The strategic role of HR

What does a strategic HR function look like?

What are the features of an HR organisation that are associated with HR's strategic role? It is a timely question. Talent and HR management are becoming more and more important determinants of organisational effectiveness.

A great deal of debate was generated by Ram Charan's recent proposal1 in a Harvard Business Review article that corporate HR functions be split. He called for eliminating the chief human resource officer (CHRO) role and creating two functions. One function would be an administrative function that manages compensation and benefits and reports to the chief financial officer. The other would be a 'leadership and organisation' function that is staffed by high-potentials from operations and finance who rotate through the role on their way to the top two layers of the organisation.

Few HR executives and researchers believe that this is the best way to improve the strategic role of talent and HR management in large corporations. Still, it is significant that such a proposal would be made by such a highly respected individual in a widely read general management publication. As Boudreau has noted2, the attention it has received highlights the importance of organisation leaders becoming more sophisticated about HR management and organisation design in order to avoid the temptation to adopt such simplistic and potentially harmful solutions as the one proposed by Charan.

What is the relationship between the design and management of the HR function and HR's role in organisational strategy? This is the key design question and one that can be answered by examining the research evidence from our international survey of hundreds of HR leaders3 that has been done every three years since 1995.

Survey data were collected in 2013 from HR executives in companies with 1,000 or more employees. One executive per company responded, usually the CHRO or a direct report to the CHRO. Responses were received from 416 companies in Australia, Canada, China, Europe, India, UK and US. The median company in the US sample had 14,000 employees, while the median company in the international sample had 4,200 employees. The revenue of the US firms was also greater: $5.0 billion (median) versus $2.0 billion (median) for the international sample.

We measured HR's role in strategy by asking the survey respondents to rate HR roles in their company by choosing one of the following: 1 = human resources plays no role in strategy (4%); 2 = human resources is involved in implementing the business strategy (22%); 3 = human resources provides input to the business strategy and helps implement it once it is developed (54%); 4 = human resources is a full partner in developing and implementing the strategy (21%). The responses indicate that HR is not a full partner in most companies.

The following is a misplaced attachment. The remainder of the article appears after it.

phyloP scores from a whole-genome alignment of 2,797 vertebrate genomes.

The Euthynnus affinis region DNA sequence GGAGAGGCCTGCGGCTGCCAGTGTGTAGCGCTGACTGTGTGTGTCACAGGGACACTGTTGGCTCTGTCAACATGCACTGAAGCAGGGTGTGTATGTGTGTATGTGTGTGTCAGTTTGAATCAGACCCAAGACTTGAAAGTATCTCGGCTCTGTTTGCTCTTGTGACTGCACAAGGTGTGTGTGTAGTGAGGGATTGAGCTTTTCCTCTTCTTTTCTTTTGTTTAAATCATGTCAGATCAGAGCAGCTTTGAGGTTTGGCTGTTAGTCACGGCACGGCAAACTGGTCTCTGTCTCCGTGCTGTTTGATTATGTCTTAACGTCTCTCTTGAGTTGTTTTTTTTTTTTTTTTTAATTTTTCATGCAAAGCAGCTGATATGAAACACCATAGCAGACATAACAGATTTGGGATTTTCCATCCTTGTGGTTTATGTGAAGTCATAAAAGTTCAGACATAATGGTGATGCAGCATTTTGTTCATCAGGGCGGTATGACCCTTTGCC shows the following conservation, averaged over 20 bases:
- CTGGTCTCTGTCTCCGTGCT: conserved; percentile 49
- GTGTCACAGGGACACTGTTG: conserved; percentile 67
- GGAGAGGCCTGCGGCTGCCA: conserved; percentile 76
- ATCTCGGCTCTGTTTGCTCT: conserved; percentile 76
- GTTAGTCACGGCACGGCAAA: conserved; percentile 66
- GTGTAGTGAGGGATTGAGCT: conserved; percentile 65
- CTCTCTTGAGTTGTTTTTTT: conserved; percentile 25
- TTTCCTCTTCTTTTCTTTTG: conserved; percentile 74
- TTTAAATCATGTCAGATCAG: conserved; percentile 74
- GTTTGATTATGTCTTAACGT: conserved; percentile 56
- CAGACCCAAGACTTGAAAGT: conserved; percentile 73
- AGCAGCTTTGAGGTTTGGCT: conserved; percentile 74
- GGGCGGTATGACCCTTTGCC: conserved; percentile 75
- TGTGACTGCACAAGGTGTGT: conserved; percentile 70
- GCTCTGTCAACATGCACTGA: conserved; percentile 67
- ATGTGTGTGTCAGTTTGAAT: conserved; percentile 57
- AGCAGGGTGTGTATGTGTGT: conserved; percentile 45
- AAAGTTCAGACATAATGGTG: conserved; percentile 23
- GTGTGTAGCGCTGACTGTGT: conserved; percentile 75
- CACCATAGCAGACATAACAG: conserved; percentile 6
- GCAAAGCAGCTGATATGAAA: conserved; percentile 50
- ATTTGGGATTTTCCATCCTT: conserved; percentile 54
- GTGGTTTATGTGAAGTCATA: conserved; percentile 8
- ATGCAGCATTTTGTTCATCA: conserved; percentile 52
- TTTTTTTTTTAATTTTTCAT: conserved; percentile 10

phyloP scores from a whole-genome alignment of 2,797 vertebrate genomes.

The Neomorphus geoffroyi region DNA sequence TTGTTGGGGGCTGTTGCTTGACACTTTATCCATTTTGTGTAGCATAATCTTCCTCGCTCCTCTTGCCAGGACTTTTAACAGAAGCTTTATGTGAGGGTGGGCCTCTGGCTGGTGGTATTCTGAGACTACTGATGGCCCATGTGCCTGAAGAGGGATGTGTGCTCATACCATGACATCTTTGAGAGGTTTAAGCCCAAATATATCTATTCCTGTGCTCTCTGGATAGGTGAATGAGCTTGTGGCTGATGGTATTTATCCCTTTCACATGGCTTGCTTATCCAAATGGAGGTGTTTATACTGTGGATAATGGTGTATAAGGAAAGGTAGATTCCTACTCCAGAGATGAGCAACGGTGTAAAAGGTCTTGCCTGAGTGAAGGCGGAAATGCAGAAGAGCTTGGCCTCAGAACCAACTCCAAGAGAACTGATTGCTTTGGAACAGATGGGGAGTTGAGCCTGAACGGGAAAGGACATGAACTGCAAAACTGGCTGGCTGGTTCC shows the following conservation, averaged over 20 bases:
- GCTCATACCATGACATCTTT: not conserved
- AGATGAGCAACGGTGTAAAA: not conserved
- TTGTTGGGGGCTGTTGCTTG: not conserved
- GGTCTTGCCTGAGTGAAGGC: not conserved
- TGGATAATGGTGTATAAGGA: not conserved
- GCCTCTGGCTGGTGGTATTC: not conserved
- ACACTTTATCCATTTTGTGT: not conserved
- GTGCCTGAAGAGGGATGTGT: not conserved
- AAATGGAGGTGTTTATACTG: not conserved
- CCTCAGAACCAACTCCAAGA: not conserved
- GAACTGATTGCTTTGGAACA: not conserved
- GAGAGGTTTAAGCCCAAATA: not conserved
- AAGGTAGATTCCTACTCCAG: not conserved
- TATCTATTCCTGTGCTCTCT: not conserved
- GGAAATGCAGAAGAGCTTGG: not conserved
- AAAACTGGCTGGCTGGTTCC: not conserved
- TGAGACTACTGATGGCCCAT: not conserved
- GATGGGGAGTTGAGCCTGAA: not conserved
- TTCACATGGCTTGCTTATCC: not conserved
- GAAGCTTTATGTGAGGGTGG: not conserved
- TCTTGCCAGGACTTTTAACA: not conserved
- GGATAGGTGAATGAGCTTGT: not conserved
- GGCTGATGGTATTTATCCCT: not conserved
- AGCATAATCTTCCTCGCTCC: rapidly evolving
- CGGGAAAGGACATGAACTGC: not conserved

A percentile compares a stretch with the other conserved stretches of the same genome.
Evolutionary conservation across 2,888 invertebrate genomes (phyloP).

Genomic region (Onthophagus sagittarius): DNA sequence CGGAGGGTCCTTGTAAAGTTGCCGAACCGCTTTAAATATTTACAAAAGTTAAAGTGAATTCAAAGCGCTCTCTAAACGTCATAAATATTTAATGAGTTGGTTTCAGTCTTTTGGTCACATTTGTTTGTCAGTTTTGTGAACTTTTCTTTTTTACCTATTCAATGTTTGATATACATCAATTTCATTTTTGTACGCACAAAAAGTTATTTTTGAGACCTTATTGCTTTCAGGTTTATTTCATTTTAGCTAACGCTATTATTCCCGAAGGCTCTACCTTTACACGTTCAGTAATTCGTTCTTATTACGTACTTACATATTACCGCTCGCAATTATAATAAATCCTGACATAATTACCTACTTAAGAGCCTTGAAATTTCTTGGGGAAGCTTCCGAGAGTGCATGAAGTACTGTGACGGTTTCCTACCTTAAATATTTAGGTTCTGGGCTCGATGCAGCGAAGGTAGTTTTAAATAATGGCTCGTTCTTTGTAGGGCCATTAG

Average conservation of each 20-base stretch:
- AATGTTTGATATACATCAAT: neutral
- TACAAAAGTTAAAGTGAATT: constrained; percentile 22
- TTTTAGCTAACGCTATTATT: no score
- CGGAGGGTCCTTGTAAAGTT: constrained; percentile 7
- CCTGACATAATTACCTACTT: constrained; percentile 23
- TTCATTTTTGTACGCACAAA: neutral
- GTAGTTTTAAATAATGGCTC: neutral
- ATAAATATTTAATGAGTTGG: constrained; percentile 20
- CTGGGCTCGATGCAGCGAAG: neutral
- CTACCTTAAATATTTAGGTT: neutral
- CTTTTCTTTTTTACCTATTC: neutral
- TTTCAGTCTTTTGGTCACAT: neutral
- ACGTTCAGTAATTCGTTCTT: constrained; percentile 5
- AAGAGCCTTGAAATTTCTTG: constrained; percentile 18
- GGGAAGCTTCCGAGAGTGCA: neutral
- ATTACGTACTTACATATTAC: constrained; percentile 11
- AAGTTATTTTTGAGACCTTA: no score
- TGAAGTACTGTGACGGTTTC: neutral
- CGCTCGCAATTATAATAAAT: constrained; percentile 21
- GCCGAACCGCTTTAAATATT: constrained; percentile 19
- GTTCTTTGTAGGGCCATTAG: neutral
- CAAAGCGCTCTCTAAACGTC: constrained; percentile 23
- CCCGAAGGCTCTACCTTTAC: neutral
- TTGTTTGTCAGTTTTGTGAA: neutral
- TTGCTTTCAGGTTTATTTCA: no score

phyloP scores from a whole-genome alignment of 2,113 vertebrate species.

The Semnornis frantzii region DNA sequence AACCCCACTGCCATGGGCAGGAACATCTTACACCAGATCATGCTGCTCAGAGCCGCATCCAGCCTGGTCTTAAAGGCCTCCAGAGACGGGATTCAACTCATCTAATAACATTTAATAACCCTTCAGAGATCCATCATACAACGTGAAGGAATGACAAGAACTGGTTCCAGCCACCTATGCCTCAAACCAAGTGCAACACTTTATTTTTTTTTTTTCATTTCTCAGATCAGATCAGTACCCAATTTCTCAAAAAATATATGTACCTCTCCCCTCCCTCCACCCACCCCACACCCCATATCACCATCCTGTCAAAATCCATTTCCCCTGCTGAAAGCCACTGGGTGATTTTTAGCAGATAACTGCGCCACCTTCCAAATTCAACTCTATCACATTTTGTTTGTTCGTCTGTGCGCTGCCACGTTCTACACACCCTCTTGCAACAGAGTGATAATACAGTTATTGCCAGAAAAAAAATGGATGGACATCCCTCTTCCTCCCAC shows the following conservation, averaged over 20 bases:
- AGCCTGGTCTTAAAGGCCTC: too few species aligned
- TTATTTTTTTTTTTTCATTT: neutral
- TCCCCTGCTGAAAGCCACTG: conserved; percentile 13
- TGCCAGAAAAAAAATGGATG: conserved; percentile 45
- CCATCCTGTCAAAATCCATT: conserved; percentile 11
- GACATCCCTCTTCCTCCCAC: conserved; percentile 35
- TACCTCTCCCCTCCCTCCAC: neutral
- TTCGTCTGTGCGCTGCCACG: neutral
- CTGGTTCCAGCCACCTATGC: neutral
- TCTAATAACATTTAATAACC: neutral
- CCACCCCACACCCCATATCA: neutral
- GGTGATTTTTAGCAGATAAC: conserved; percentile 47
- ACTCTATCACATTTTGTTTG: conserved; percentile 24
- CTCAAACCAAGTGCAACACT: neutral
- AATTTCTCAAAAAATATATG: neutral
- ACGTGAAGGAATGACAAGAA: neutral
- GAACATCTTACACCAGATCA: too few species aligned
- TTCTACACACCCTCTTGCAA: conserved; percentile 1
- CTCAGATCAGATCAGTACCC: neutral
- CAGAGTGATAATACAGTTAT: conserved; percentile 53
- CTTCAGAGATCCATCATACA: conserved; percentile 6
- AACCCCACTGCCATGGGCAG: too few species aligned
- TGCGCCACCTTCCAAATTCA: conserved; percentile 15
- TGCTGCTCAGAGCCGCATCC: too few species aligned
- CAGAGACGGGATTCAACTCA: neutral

The survey also asked about seven features of HR's operating model. For each one, the survey respondents were asked to rate how true it is of their organisation on this scale: 1 = little or no extent; 2 = some extent; 3 = moderate extent; 4 = great extent; 5 = very great extent. In Table 1, the average rating of each question among the US leaders is shown both for the 2013 survey and a survey of similar HR leaders in 1995. Also shown for 2013 is the percentage who answered to a great or very great extent.

The right-hand column shows the correlation between the question about HR's role in strategy and each rating of HR operating characteristics.

Looking at the average ratings, we see that the operating models of HR have not changed very much in the last two decades. The 2013 ratings are virtually identical to the ratings we obtained in our survey of HR leaders in 1995, with two exceptions: there has been a significant increase in the extent to which HR centres of excellence provide specialised expertise and a significant decrease in the extent to which HR practices vary across business units.

It is also interesting that while the highest-rated operating model feature is decentralised HR generalists supporting business units, one of the lower-rated items is HR practices varying across business units. Indeed, variation has significantly decreased. Thus, it appears that the dedicated business partners are supporting the businesses in ways that do not include tailoring HR practices, but rather working with centres of expertise and HR administrative service units to deliver an array of similar services to the businesses.

The use of common practices most likely reflects efforts to simplify and to achieve scale leverage in some HR activities, and perhaps the tendency of companies to be in fewer unrelated businesses. There are economies of scale to be gained when corporations use the same HR practices in all their units. This is particularly true in the case of transactions and the creation of IT-based self-service HR activities. However, when it comes to talent management, different business strategies may call for different practices.

The bottom three rows of Table 1 reflect the talent development elements of the HR functions' operating model and they assess the extent to which individuals rotate within, out of and into the HR function. They are three of the lowest-rated operating elements of HR, and have been since 1995. Rotation within HR is rated below the scale midpoint, but even more striking is that rotation into and out of HR is particularly rare, with less than 2% of the companies reporting great use.